Mattis resignation raises risk of even more turbulence
- The resignation of the US defence secretary comes at a sensitive time for relations with China and the rest of Asia
- Should Trump choose a successor sharing his world view and lacking Mattis’ experience and reputation for competence, the White House will be even more erratic
Outgoing United States defence secretary James Mattis has the nickname “mad dog”, but for China and the rest of the world, he has been anything but during his two years in office. While he saw Beijing as his country’s biggest competitor, he also knew where to draw the line. That came from four decades of military professionalism and an appreciation of the US’ global role and place, factors that made him a cooler head in the midst of President Donald Trump’s chaotic decision-making and a brake on some of his unconventional instincts. He resigned because he felt too many of his views were at odds with those of the president; his departure at so sensitive a time for relations with Beijing and Asia raises the risk of even more turbulence.
Trump had praise for Mattis, but the defence chief’s letter of resignation was not reciprocal. It spoke of respecting allies and “being clear-eyed about both malign actors and strategic competitors”, obvious points of disagreement. His decision came a day after the president ordered the withdrawal of American troops from their fight against the Islamic State (IS) terrorist group in Syria and amid media reports of a hefty pull-out from Afghanistan, another issue of contention.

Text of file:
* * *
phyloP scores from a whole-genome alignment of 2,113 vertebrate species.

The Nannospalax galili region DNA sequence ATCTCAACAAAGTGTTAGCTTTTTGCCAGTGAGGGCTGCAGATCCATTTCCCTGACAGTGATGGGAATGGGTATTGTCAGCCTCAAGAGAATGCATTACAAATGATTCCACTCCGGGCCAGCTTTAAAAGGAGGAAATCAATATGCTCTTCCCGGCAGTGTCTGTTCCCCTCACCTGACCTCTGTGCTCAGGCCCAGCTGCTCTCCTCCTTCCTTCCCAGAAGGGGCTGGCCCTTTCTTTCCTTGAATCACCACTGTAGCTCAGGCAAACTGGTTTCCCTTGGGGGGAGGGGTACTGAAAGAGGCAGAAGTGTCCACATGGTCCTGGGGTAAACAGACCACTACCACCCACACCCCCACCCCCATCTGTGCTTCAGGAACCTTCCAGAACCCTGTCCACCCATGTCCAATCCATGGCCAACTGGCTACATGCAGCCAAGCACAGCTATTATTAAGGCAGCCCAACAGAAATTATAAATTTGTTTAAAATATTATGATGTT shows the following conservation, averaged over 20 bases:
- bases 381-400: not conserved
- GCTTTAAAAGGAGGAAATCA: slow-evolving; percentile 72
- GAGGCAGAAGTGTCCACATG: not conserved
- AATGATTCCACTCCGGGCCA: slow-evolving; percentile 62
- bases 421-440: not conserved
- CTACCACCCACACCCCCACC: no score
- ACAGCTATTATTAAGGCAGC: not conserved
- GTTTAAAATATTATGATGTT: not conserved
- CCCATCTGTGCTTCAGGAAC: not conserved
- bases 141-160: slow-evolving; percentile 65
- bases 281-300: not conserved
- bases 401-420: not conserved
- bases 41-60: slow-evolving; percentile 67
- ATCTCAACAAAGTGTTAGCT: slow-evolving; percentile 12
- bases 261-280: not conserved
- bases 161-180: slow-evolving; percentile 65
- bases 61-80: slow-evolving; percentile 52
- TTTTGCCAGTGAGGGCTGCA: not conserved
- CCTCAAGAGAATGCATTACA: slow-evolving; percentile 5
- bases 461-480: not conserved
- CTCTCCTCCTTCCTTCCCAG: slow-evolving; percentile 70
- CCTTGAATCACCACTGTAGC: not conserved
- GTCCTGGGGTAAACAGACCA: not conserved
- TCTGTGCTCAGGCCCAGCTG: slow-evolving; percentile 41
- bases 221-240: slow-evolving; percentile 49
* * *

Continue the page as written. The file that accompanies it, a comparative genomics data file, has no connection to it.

The president justified the pull-out of about 2,000 troops by contending IS had been defeated. Although the extremist group’s territory and fighting strength has been dramatically cut, it is still a global threat. To leave the battle now is to hand victory to an estimated 17,000 remaining fighters and open space for rejuvenation. The move also sends conflicting messages to Nato allies and Kurdish fighters, whose role on the ground supporting allied air power has been crucial to battleground victories.
At its peak in 2014, IS attracted tens of thousands of foreign fighters and controlled 8 million people in territory in northern Iraq and Syria the area of Britain. But that has been whittled down by 95 per cent and the group is now largely confined to a sliver of land along the Euphrates River between the two countries. Although weakened, many of its adherents have returned home with fighting skills and the threat persists, as shown by a recent Christmas market shooting in France and attacks against military forces in central Iraq.
Mattis was a four-star general and a soldier at heart; he had had enough of the Trump administration sending conflicting orders. His stepping down raises questions over American defence policy towards China and the South China Sea, Japan and South Korea, arms sales to Taiwan and the direction of negotiations with North Korea. Should Trump choose a successor sharing his world view and lacking Mattis’ experience and reputation for competence, the White House will be even more erratic.